John Work Garrett Papers
- Garrett, John Work, 1872-1942 (Person)
Conditions Governing Access
Conditions Governing Use
Permission to publish from this collection must be requested in writing from the Evergreen Foundation at: The Evergreen House Foundation, Inc. 4545 North Charles Street Baltimore, MD 21210 410-516-0341
42.88 Cubic Feet (23 record center cartons, 4 letter size document boxes, 5 legal size document boxes, 2 legal half-size document boxes, 1 flat box (15.5 x 12 x 3 inches), 1 flat box (25 x 21 x 3 inches), 3 flat boxes (15.5 x 10.5 x 3 inches), 2 flat boxes (26.5 x 20.25 x 6 inches), 5 pamphlet boxes (17 x 6.5 x 10.5 inches), 2 cardfile boxes (12.5 x 8.5 x 5.25 inches))
Biographical / Historical
John Work Garrett, banker and diplomat, was born in 1872, the descendent of a prominent Baltimore family. His great grandfather, Robert Garrett (1783-1857) had emigrated from Ireland and, after moving to Baltimore in 1820, founded the Robert Garrett & Sons business house. His grandfather, the original John Work Garrett (1820-1884), was President of the Baltimore and Ohio Railroad and played an important role in the financial development of Baltimore. His father, Thomas Harrison Garrett (1850-1888) ran the family business, and was an avid collector of books, coins, prints and Oriental rugs until his death in 1888 at the age of 38.
Throughout his childhood, John Work Garrett lived in Baltimore at either Montibello (his grandfather's country home), or Evergreen, where his family had lived since 1876. Early on, he developed a passion for languages, books, and the arts, and became fascinated by ornithology and natural history. He also enjoyed outdoor activities and athletics.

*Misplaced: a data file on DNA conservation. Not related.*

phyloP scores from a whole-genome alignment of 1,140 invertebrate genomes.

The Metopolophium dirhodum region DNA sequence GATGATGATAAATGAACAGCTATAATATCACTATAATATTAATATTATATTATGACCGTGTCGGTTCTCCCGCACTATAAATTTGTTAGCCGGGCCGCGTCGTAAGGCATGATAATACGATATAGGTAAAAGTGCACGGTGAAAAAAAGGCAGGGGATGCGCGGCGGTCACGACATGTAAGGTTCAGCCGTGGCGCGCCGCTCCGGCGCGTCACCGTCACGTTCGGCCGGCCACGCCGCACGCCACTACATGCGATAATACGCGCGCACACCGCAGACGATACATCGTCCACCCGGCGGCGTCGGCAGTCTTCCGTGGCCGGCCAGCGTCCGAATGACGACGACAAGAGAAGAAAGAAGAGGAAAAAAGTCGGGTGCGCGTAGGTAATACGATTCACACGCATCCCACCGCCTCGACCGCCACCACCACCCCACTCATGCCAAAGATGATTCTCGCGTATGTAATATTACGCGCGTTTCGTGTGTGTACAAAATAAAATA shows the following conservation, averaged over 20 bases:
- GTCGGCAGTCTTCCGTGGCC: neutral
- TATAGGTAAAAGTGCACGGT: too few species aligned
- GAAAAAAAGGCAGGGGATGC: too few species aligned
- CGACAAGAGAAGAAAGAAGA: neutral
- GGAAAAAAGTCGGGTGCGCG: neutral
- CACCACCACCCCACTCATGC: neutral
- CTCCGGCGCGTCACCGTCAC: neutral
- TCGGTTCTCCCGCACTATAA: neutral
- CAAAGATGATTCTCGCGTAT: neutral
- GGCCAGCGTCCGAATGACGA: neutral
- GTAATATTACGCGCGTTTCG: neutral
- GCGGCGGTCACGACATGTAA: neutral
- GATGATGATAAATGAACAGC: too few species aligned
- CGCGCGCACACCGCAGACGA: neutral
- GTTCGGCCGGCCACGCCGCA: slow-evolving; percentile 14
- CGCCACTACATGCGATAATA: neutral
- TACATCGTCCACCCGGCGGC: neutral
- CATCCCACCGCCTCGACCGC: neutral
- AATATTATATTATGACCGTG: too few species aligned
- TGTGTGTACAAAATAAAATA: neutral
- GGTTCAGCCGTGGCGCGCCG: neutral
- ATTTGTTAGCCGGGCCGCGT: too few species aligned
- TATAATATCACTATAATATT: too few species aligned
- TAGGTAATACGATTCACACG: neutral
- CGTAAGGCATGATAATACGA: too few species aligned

Following his father's death, his mother, Alice Dickinson Whitridge Garrett, took him and his two brothers, Horatio and Robert, on a tour of Europe and the Near East. They traveled for nearly two years, and it was during this period that John Work Garrett began to develop the deep understanding of different peoples and cultures that was so influential in his later diplomatic career.
Entering Princeton University in 1891, John Work Garrett was active in the Triangle Club, Glee Club and Mandolin Club. He was also a member of the Whig society and managed several sport teams. He graduated in 1895 with a B.S. degree.
Following graduation he was a member of the Princeton Geological Expedition to the Yellowstone Valley in which he served as the expedition=s ornithologist. He spent the next four years traveling primarily in the western United States, while managing a cattle ranch in New Mexico. In addition to the cattle ranch, Garrett and some of his friends from Princeton founded the Hoadley, Turnbull and Company insurance firm in Phoenix, Arizona.
Upon returning to Baltimore, Garrett was a member of the 1899 Johns Hopkins Medical School Mission to the Philippines. Later, he traveled through India, Java and the Far East. Although a member of the Robert Garrett & Sons firm since 1896, John Work Garrett did not play an active role in the family business. He did however run the firm's banking connection until 1934.